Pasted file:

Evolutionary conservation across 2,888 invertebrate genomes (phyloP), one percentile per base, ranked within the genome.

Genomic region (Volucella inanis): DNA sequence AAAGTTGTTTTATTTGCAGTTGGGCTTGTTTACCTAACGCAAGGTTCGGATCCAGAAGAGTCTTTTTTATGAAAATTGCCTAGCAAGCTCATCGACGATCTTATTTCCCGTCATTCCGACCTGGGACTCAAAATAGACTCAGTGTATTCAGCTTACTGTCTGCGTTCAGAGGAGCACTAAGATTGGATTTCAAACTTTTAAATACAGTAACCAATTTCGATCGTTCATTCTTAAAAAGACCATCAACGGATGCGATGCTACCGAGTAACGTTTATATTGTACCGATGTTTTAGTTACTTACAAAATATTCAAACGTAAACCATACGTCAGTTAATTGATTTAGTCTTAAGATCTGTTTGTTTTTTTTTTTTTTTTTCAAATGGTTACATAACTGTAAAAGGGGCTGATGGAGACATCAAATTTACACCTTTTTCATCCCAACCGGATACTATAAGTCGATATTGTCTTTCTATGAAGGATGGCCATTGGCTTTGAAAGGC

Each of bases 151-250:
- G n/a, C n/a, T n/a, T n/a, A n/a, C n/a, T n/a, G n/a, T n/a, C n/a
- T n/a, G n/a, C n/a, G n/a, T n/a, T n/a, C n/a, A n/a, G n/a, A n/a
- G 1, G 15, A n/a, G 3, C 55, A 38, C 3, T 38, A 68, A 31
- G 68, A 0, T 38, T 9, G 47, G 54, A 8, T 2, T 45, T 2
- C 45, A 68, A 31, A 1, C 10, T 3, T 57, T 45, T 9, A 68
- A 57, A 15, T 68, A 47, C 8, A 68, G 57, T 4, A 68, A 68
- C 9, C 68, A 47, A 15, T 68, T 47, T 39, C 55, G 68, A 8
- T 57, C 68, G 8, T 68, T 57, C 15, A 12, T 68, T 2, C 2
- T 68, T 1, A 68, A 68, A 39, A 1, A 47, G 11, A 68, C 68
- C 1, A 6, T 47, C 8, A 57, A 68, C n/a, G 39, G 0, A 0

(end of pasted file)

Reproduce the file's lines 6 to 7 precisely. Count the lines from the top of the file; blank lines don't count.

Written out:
- G 1, G 15, A n/a, G 3, C 55, A 38, C 3, T 38, A 68, A 31
- G 68, A 0, T 38, T 9, G 47, G 54, A 8, T 2, T 45, T 2